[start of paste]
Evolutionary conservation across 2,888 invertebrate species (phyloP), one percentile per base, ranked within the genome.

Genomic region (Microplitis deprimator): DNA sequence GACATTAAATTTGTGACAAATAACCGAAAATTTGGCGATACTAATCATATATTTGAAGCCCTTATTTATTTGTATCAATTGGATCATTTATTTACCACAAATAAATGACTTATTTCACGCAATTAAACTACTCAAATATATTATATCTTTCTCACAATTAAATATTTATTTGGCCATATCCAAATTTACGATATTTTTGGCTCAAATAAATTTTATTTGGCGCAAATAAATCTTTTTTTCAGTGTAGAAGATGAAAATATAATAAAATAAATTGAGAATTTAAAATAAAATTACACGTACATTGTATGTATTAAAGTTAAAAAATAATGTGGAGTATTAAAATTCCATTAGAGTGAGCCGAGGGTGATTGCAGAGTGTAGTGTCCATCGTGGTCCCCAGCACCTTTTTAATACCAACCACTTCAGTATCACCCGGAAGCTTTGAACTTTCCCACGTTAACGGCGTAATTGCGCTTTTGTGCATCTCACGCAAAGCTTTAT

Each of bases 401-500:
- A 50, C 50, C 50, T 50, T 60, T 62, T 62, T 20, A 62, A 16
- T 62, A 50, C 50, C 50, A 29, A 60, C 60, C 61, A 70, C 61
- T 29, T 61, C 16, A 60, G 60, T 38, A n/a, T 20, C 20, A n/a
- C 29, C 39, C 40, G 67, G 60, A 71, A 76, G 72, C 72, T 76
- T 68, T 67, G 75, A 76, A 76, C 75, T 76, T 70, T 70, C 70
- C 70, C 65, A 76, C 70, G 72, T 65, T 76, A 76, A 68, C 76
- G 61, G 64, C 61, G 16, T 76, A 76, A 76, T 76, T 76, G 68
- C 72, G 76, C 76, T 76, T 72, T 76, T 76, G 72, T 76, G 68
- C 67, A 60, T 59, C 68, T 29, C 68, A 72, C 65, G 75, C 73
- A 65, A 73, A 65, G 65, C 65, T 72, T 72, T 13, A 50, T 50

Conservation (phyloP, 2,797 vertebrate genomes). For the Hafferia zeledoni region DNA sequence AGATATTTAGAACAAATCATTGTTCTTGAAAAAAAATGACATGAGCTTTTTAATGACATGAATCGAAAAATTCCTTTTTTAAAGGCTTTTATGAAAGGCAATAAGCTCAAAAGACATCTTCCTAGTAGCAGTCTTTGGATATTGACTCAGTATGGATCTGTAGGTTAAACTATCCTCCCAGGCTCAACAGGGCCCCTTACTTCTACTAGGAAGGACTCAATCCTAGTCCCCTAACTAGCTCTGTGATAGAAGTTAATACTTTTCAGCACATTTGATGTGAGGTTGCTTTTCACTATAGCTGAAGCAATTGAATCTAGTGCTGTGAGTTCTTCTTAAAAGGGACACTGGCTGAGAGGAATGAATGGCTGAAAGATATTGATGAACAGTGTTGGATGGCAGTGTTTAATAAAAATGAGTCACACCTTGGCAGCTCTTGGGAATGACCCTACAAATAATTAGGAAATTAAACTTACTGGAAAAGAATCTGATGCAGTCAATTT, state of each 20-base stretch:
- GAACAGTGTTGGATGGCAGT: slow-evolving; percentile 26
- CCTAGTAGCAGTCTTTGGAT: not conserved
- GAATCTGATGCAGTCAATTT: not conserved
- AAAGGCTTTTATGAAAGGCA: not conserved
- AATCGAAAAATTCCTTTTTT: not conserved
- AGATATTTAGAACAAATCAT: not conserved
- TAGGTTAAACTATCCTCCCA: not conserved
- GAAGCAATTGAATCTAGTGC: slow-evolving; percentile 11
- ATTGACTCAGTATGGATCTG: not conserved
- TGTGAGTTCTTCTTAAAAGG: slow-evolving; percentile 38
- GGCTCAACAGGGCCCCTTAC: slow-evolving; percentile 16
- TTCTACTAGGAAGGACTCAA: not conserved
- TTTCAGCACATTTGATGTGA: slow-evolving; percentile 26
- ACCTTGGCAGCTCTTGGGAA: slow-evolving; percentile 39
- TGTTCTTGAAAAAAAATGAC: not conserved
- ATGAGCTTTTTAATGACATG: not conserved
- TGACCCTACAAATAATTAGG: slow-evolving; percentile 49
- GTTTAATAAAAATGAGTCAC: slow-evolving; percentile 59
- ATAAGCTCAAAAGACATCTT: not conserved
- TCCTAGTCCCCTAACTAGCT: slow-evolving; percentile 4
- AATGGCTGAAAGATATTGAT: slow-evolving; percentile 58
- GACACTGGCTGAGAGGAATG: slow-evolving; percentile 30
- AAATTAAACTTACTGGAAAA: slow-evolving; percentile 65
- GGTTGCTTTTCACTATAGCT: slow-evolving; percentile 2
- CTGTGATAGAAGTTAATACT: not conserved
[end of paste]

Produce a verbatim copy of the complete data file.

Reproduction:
Evolutionary conservation across 2,888 invertebrate species (phyloP), one percentile per base, ranked within the genome.

Genomic region (Microplitis deprimator): DNA sequence GACATTAAATTTGTGACAAATAACCGAAAATTTGGCGATACTAATCATATATTTGAAGCCCTTATTTATTTGTATCAATTGGATCATTTATTTACCACAAATAAATGACTTATTTCACGCAATTAAACTACTCAAATATATTATATCTTTCTCACAATTAAATATTTATTTGGCCATATCCAAATTTACGATATTTTTGGCTCAAATAAATTTTATTTGGCGCAAATAAATCTTTTTTTCAGTGTAGAAGATGAAAATATAATAAAATAAATTGAGAATTTAAAATAAAATTACACGTACATTGTATGTATTAAAGTTAAAAAATAATGTGGAGTATTAAAATTCCATTAGAGTGAGCCGAGGGTGATTGCAGAGTGTAGTGTCCATCGTGGTCCCCAGCACCTTTTTAATACCAACCACTTCAGTATCACCCGGAAGCTTTGAACTTTCCCACGTTAACGGCGTAATTGCGCTTTTGTGCATCTCACGCAAAGCTTTAT

Each of bases 401-500:
- A 50, C 50, C 50, T 50, T 60, T 62, T 62, T 20, A 62, A 16
- T 62, A 50, C 50, C 50, A 29, A 60, C 60, C 61, A 70, C 61
- T 29, T 61, C 16, A 60, G 60, T 38, A n/a, T 20, C 20, A n/a
- C 29, C 39, C 40, G 67, G 60, A 71, A 76, G 72, C 72, T 76
- T 68, T 67, G 75, A 76, A 76, C 75, T 76, T 70, T 70, C 70
- C 70, C 65, A 76, C 70, G 72, T 65, T 76, A 76, A 68, C 76
- G 61, G 64, C 61, G 16, T 76, A 76, A 76, T 76, T 76, G 68
- C 72, G 76, C 76, T 76, T 72, T 76, T 76, G 72, T 76, G 68
- C 67, A 60, T 59, C 68, T 29, C 68, A 72, C 65, G 75, C 73
- A 65, A 73, A 65, G 65, C 65, T 72, T 72, T 13, A 50, T 50

Conservation (phyloP, 2,797 vertebrate genomes). For the Hafferia zeledoni region DNA sequence AGATATTTAGAACAAATCATTGTTCTTGAAAAAAAATGACATGAGCTTTTTAATGACATGAATCGAAAAATTCCTTTTTTAAAGGCTTTTATGAAAGGCAATAAGCTCAAAAGACATCTTCCTAGTAGCAGTCTTTGGATATTGACTCAGTATGGATCTGTAGGTTAAACTATCCTCCCAGGCTCAACAGGGCCCCTTACTTCTACTAGGAAGGACTCAATCCTAGTCCCCTAACTAGCTCTGTGATAGAAGTTAATACTTTTCAGCACATTTGATGTGAGGTTGCTTTTCACTATAGCTGAAGCAATTGAATCTAGTGCTGTGAGTTCTTCTTAAAAGGGACACTGGCTGAGAGGAATGAATGGCTGAAAGATATTGATGAACAGTGTTGGATGGCAGTGTTTAATAAAAATGAGTCACACCTTGGCAGCTCTTGGGAATGACCCTACAAATAATTAGGAAATTAAACTTACTGGAAAAGAATCTGATGCAGTCAATTT, state of each 20-base stretch:
- GAACAGTGTTGGATGGCAGT: slow-evolving; percentile 26
- CCTAGTAGCAGTCTTTGGAT: not conserved
- GAATCTGATGCAGTCAATTT: not conserved
- AAAGGCTTTTATGAAAGGCA: not conserved
- AATCGAAAAATTCCTTTTTT: not conserved
- AGATATTTAGAACAAATCAT: not conserved
- TAGGTTAAACTATCCTCCCA: not conserved
- GAAGCAATTGAATCTAGTGC: slow-evolving; percentile 11
- ATTGACTCAGTATGGATCTG: not conserved
- TGTGAGTTCTTCTTAAAAGG: slow-evolving; percentile 38
- GGCTCAACAGGGCCCCTTAC: slow-evolving; percentile 16
- TTCTACTAGGAAGGACTCAA: not conserved
- TTTCAGCACATTTGATGTGA: slow-evolving; percentile 26
- ACCTTGGCAGCTCTTGGGAA: slow-evolving; percentile 39
- TGTTCTTGAAAAAAAATGAC: not conserved
- ATGAGCTTTTTAATGACATG: not conserved
- TGACCCTACAAATAATTAGG: slow-evolving; percentile 49
- GTTTAATAAAAATGAGTCAC: slow-evolving; percentile 59
- ATAAGCTCAAAAGACATCTT: not conserved
- TCCTAGTCCCCTAACTAGCT: slow-evolving; percentile 4
- AATGGCTGAAAGATATTGAT: slow-evolving; percentile 58
- GACACTGGCTGAGAGGAATG: slow-evolving; percentile 30
- AAATTAAACTTACTGGAAAA: slow-evolving; percentile 65
- GGTTGCTTTTCACTATAGCT: slow-evolving; percentile 2
- CTGTGATAGAAGTTAATACT: not conserved